In response to President Trump’s new sanctions against them, Venezuela, through it’s state run oil company, has decided to stop accepting U.S. dollars for oil payments.
Trump Imposes New Penalties, Venezuela Answers
The US has issued four separate rounds of sanctions on Venezuela just this year, the most recent being imposed in late August.
The most recent round of sanctions were the product of an executive order signed by U.S. President Donald Trump, an initiative motivated by the government’s crackdown on democratic protests.
In an effort to circumvent these sanctions, and just generally rebel against the U.S., Venezuela is forcing companies to pay for oil exports with non-U.S. currency.
This move was not completely unexpected as the country’s president, Nicolas Maduro, has talked about “freeing” Venezuela from the dollar.
“Venezuela is going to implement a new system of international payments and will create a basket of currencies to free us from the dollar.”
Maduro continued, addressing the new congressional “superbody”, saying that the government will substitute the USD with other currencies — specifically mentioning the Chinese yuan and Russian ruble.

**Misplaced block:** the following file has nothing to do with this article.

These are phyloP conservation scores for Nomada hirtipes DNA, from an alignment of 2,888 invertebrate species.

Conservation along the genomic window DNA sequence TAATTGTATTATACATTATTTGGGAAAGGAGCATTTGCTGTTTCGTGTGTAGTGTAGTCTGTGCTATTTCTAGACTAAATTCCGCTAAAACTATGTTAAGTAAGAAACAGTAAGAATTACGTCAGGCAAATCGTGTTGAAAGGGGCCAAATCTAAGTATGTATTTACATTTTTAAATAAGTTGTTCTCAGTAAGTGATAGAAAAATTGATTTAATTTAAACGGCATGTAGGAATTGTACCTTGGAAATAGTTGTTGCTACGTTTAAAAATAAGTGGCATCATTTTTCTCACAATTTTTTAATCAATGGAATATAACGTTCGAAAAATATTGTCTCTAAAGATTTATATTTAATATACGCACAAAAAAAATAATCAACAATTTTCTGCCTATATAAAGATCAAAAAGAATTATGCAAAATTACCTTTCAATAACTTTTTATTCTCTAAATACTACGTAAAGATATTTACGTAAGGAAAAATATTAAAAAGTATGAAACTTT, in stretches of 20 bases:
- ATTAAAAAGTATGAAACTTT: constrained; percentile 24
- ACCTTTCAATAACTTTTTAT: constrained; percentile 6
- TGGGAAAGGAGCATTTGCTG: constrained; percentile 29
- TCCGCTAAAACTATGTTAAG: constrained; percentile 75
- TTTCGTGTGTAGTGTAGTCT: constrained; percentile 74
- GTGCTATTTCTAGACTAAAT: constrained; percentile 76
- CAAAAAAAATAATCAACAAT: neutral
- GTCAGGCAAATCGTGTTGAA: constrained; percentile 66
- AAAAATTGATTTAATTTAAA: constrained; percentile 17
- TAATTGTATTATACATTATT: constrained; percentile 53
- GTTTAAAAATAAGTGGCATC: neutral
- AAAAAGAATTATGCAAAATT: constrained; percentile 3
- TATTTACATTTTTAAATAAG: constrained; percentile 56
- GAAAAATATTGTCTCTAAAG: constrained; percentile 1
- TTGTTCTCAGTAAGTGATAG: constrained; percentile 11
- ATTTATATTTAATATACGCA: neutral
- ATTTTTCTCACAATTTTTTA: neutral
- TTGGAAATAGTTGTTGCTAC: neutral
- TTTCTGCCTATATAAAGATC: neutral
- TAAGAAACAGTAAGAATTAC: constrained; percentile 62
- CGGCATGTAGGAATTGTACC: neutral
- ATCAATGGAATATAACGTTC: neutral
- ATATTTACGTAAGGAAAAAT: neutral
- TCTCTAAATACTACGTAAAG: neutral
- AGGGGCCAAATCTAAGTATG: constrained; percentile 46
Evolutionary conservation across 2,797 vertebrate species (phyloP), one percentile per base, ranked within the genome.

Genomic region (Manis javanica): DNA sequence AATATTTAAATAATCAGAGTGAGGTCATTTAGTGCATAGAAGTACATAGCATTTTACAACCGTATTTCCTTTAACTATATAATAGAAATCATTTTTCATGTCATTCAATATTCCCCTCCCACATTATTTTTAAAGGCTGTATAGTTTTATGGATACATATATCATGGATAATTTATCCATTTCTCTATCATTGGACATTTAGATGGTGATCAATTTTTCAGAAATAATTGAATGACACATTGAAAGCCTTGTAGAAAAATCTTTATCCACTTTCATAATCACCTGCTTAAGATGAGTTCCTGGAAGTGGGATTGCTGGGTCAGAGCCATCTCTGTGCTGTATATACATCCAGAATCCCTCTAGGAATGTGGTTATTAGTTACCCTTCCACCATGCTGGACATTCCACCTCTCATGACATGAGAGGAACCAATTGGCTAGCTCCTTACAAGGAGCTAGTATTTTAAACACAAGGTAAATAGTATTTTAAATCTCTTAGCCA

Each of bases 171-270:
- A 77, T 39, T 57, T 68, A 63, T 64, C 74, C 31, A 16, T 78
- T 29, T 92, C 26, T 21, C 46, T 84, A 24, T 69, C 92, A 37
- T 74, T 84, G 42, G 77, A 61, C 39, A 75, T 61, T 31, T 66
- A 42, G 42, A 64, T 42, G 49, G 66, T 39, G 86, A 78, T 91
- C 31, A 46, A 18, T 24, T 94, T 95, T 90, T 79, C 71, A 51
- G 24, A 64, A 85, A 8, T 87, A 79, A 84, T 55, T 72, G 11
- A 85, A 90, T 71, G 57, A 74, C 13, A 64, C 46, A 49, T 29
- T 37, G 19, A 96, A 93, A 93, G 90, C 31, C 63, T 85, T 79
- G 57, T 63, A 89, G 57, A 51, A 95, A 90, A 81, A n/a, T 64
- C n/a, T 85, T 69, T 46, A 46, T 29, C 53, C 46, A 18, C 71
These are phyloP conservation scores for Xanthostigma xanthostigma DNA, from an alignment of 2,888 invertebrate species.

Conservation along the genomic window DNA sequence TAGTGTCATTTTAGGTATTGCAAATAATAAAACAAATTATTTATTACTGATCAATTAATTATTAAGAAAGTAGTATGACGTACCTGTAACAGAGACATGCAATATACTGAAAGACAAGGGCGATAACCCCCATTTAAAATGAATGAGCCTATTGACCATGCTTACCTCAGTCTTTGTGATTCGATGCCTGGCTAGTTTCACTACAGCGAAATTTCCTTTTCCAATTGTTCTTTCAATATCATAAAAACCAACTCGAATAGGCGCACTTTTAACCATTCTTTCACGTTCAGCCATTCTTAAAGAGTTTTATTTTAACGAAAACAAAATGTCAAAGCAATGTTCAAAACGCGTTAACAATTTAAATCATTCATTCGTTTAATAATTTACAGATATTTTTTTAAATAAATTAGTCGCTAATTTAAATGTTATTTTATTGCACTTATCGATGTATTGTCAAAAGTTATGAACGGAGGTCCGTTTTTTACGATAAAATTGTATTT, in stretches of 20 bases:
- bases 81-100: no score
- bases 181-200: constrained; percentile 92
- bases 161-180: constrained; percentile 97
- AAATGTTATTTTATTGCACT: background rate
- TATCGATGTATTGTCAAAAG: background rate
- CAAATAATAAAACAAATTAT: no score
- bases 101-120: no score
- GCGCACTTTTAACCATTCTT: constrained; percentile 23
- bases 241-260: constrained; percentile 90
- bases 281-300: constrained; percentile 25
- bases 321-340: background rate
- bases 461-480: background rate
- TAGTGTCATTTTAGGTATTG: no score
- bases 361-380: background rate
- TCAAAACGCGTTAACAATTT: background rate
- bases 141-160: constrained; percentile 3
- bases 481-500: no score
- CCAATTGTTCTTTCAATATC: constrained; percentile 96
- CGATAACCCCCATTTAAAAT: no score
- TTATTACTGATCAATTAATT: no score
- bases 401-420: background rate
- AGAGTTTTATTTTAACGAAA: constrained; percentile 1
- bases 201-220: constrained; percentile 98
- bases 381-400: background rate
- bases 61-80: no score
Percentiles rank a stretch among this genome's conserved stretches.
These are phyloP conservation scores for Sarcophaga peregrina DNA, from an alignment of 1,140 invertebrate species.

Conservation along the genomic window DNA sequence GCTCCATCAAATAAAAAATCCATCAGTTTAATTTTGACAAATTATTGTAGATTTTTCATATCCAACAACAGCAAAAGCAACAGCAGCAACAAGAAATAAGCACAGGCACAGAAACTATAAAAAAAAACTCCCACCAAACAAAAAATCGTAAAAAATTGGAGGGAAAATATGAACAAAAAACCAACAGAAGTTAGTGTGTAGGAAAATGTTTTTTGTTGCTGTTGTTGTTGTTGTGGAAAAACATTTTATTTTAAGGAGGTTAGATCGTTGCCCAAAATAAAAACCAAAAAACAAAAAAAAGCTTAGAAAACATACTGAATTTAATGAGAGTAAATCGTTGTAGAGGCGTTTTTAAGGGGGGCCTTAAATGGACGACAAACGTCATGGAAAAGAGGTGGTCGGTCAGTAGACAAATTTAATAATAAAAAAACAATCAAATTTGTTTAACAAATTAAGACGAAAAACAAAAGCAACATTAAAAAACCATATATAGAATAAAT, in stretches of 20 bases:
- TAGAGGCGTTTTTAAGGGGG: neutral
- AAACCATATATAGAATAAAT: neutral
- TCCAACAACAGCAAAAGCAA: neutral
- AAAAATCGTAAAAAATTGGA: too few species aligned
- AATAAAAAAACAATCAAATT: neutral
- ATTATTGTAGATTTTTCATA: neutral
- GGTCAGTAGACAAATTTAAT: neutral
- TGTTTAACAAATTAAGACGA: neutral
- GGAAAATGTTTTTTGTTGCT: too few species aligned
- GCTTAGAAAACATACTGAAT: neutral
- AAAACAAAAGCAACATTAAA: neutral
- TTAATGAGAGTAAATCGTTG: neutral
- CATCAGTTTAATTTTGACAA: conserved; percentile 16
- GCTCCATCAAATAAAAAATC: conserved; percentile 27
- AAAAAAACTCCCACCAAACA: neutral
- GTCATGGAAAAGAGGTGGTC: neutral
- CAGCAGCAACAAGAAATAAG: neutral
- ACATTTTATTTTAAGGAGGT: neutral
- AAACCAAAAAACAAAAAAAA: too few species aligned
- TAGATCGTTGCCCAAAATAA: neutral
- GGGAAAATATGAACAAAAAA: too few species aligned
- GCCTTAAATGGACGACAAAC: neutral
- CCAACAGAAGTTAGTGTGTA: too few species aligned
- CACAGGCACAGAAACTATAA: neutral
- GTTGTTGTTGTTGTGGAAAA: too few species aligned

More Venezuelans Could Gravitate to Bitcoin
The decision to stop accepting USD could end up having a large impact on the country’s citizens, considering the U.S. is a large importer of Venezuelan oil.
Indeed, the U.S. is Venezuela’s largest trading partner — accounting for almost 25 percent of the country’s exports.
With its largest export being crude oil, Venezuela has been heavily dependent on the petrodollar. As of 2nd January 2017, its international reserves stood at $11 billion.
Thus, demand for Venezuela’s currency (the bolivar) could decrease temporarily as American companies switch their invoices to different currencies in order to once again normalize trade relations.
This temporary decrease in demand would further devalue the bolivar, which has already seen record levels of hyperinflation.
Such a situation would certainly leave an opening for cryptocurrencies, such as Bitcoin, to grow within the country as the citizens looks for a way to protect their savings.
Bitcoin may need it too, as it has also fallen into hard times recently — with its price tumbling the past couple weeks — seemingly without end.
Luckily, history seems to point towards this situation, as bitcoin has often been used by people within the country as a store of value to protect themselves against hyperinflation that continues to plague everyday people.
What do you think of Venezuela banning the US dollar for oil exports? Let us know in the comments below.
Images via Bitcoin.org, Slate